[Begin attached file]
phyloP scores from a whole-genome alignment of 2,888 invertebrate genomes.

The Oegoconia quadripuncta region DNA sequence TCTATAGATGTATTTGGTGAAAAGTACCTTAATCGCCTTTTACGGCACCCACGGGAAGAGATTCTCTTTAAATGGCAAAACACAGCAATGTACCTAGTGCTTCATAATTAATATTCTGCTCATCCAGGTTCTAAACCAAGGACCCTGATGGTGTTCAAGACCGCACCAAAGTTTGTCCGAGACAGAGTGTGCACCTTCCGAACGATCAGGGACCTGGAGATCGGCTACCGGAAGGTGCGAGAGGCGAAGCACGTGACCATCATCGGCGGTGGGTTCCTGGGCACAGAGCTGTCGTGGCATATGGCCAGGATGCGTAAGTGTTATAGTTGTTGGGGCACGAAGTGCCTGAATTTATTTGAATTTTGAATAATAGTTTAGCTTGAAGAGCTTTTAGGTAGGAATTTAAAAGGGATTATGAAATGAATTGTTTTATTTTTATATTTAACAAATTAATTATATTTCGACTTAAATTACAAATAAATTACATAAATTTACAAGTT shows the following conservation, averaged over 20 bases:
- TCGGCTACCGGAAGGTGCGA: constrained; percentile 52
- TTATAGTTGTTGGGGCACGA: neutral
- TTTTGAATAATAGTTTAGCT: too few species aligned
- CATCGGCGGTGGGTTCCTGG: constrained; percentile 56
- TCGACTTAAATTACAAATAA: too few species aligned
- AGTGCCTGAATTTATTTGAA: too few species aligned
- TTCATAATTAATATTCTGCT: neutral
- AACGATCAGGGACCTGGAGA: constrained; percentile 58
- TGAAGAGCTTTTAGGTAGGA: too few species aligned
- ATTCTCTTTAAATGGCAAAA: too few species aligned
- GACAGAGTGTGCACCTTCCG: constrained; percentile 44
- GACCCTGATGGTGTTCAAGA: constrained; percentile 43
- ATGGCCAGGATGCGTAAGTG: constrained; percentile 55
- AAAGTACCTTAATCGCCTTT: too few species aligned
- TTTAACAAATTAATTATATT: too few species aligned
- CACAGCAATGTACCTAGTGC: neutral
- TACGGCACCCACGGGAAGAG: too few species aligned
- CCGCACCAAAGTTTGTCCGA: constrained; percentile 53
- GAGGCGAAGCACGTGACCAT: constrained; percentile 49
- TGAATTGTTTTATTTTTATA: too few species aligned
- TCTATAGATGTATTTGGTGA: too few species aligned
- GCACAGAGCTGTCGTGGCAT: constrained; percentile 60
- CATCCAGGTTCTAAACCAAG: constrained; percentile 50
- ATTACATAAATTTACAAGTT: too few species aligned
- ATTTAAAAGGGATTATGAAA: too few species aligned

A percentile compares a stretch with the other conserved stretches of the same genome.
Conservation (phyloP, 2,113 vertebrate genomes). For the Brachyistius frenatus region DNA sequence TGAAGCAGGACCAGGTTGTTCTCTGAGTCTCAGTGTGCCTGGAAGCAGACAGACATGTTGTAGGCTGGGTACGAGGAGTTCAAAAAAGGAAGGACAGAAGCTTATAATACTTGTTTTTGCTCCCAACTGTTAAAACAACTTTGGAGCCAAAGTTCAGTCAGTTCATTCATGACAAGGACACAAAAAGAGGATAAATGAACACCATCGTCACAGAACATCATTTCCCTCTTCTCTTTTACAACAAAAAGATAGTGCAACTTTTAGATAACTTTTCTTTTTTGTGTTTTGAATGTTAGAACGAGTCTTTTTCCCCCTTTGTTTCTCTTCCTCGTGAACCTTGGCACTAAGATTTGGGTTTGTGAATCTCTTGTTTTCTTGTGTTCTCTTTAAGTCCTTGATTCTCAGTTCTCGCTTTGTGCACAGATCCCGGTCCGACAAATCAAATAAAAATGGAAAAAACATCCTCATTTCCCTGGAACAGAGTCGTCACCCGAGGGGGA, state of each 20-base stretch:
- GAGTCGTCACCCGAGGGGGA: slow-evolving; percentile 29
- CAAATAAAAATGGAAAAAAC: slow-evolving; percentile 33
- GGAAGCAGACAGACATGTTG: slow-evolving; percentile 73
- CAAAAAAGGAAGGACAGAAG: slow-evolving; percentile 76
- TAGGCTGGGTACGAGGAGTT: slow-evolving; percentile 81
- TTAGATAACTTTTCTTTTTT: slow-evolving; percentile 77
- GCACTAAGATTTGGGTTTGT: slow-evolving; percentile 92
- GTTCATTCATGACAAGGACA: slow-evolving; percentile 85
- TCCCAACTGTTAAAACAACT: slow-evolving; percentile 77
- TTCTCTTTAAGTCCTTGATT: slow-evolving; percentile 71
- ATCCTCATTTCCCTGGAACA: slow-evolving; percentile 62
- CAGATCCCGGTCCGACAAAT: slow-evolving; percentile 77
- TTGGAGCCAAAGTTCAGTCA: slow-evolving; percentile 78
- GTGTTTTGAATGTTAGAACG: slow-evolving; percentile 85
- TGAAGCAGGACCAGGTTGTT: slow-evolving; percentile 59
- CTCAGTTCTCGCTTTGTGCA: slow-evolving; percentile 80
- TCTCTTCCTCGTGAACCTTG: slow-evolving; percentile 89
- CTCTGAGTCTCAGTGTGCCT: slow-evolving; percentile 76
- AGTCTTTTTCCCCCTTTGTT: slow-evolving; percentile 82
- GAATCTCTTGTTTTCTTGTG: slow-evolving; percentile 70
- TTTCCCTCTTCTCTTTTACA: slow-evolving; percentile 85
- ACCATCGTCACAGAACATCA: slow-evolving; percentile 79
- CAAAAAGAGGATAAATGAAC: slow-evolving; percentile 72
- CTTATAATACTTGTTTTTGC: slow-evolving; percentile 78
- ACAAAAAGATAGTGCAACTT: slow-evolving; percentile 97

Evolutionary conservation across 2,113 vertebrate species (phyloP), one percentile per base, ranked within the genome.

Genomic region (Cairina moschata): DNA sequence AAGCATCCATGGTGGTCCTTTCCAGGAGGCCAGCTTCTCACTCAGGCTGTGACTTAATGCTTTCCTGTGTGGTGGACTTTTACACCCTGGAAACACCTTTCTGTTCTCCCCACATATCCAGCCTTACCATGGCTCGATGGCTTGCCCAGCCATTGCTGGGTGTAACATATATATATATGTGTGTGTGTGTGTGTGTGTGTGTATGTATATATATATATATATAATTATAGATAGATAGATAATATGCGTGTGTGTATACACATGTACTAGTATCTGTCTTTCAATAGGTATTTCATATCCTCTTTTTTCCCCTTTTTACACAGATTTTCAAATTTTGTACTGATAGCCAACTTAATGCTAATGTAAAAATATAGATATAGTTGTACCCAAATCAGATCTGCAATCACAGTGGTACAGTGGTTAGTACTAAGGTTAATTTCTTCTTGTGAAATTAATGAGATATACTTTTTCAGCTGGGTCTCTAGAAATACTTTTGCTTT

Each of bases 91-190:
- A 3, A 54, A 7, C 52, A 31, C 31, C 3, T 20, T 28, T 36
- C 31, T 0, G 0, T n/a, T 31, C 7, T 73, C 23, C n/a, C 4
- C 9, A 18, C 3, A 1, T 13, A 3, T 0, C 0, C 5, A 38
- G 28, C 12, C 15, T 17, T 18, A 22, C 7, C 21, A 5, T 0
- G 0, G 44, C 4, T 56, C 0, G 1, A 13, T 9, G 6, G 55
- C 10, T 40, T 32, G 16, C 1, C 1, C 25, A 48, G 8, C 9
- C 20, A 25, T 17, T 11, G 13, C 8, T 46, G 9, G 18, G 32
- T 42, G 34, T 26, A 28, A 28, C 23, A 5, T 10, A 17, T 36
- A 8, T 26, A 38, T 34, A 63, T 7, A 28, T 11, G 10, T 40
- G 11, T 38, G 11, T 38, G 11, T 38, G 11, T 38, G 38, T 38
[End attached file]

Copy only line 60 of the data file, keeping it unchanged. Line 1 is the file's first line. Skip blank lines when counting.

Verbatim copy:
- C 9, A 18, C 3, A 1, T 13, A 3, T 0, C 0, C 5, A 38